The F.M. Kirby Foundation is a private philanthropic foundation operated by the wealthy Kirby family. In addition to funding medical research and more standard philanthropic endeavors, the F.M. Kirby Foundation also gives substantially to several billionaire-funded groups designed to seed campus chapters of conservative organizations. The F.M. Kirby Foundation has granted at least $2.3 million to Young America’s Foundation, $2.2 million to the Intercollegiate Studies Institute, about half a million dollars to the Leadership Institute, and at least $375,000 to the Foundation for Individual Rights in Education.
The Charles Koch Foundation is the private philanthropic organization of oil billionaire Charles Koch. Reports indicate that the Charles Koch Foundation is one of several Koch funding groups donating to universities and think tanks to “forward their political goals and to build a ‘talent pipeline’ of libertarian-minded students.” The foundation supports free-market teachings at the university level, including by funding individual faculty positions. Its tax forms list single grants ranging from $301 to more than $11 million awarded to a wide range of institutions of higher education as well as major conservative-leaning think tanks and news outlets. In 2014, the foundation gave a total of more than $24 million for use in “educational programs,” “educational grants,” and “general operating support” at these schools and organizations, including more than $11.8 million in 2014 to George Mason University, which hosts the conservative Mercatus Center and Institute for Humane Studies. Last year, George Mason University renamed its law school as The Antonin Scalia Law School, following a $10 million contribution from the Charles Koch Foundation. The Charles Koch Institute, later formed as a separate organization from the foundation, bills itself as an “organization specifically dedicated to educating the next generation of professional leaders” with libertarian-minded internships and professional development courses. It also grants funding for “education” in small amounts, primarily to libertarian think tanks. Although the details are purposely obscured, it’s likely that Charles Koch and his family have additionally contributed to groups in this list through the anonymous donor funds DonorsTrust and Donors Capital Fund.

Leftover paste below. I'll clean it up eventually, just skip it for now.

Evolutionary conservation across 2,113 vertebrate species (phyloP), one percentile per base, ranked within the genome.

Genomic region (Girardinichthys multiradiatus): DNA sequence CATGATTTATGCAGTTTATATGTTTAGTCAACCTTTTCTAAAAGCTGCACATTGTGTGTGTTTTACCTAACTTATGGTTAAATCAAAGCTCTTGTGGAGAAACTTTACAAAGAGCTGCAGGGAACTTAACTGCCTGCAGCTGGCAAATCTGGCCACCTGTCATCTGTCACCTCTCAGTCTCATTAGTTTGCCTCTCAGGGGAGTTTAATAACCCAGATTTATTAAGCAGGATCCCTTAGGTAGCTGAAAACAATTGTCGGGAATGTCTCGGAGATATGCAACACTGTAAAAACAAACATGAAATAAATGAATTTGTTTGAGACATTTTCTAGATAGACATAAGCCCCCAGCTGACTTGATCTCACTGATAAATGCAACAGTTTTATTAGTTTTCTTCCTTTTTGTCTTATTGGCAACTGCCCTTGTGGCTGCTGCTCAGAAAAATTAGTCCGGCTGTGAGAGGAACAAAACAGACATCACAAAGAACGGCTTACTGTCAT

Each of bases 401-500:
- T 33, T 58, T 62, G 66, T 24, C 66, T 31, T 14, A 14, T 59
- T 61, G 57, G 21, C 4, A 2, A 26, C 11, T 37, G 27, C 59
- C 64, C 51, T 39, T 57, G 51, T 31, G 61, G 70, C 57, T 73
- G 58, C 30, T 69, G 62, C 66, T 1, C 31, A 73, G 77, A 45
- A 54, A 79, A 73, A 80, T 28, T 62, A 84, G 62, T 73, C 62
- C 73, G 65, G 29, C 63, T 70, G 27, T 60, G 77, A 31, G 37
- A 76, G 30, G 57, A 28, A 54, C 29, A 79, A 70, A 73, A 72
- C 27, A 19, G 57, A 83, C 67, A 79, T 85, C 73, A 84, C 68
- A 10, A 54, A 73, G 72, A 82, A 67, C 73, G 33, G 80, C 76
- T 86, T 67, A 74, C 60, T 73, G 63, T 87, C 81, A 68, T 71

The Mercatus Center is a conservative research center based at George Mason University that focuses on “how markets solve problems.” The center is also an associate member of the State Policy Network of conservative think tanks. It was founded and is funded by the Koch brothers; it is one of several centers and departments at George Mason that together received just under $80 million from Koch foundations from 2005 to 2014. George Mason has been called “the center of the Koch college universe” and is by far the largest beneficiary of the Kochs’ recent philanthropic focus on higher education. An investigation into these efforts by the Center for Public Integrity noted that the center’s research on tax policies, deregulation, social programs, and health care is widely cited by Koch-backed groups like Americans for Prosperity and increasingly used in congressional reports. The Mercatus Center has received more than $9 million from the Charles Koch Foundation, and a combined $9.3 million from “dark-money ATM” DonorsTrust and Donors Capital Fund in recent years. Charles Koch is also a board member at the center.
The center’s “sister organization,” the Institute for Humane Studies, serves as “a libertarian recruitment firm, identifying, developing, and supporting ‘talented students, scholars, and other intellectuals who share an interest in liberty and in advancing the principles and practice of freedom.’” The institute has received nearly $24 million in support from the Charles Koch Foundation, more than $4 million from DonorsTrust and Donors Capital Fund combined, and $2 million from David Koch’s foundation in recent years.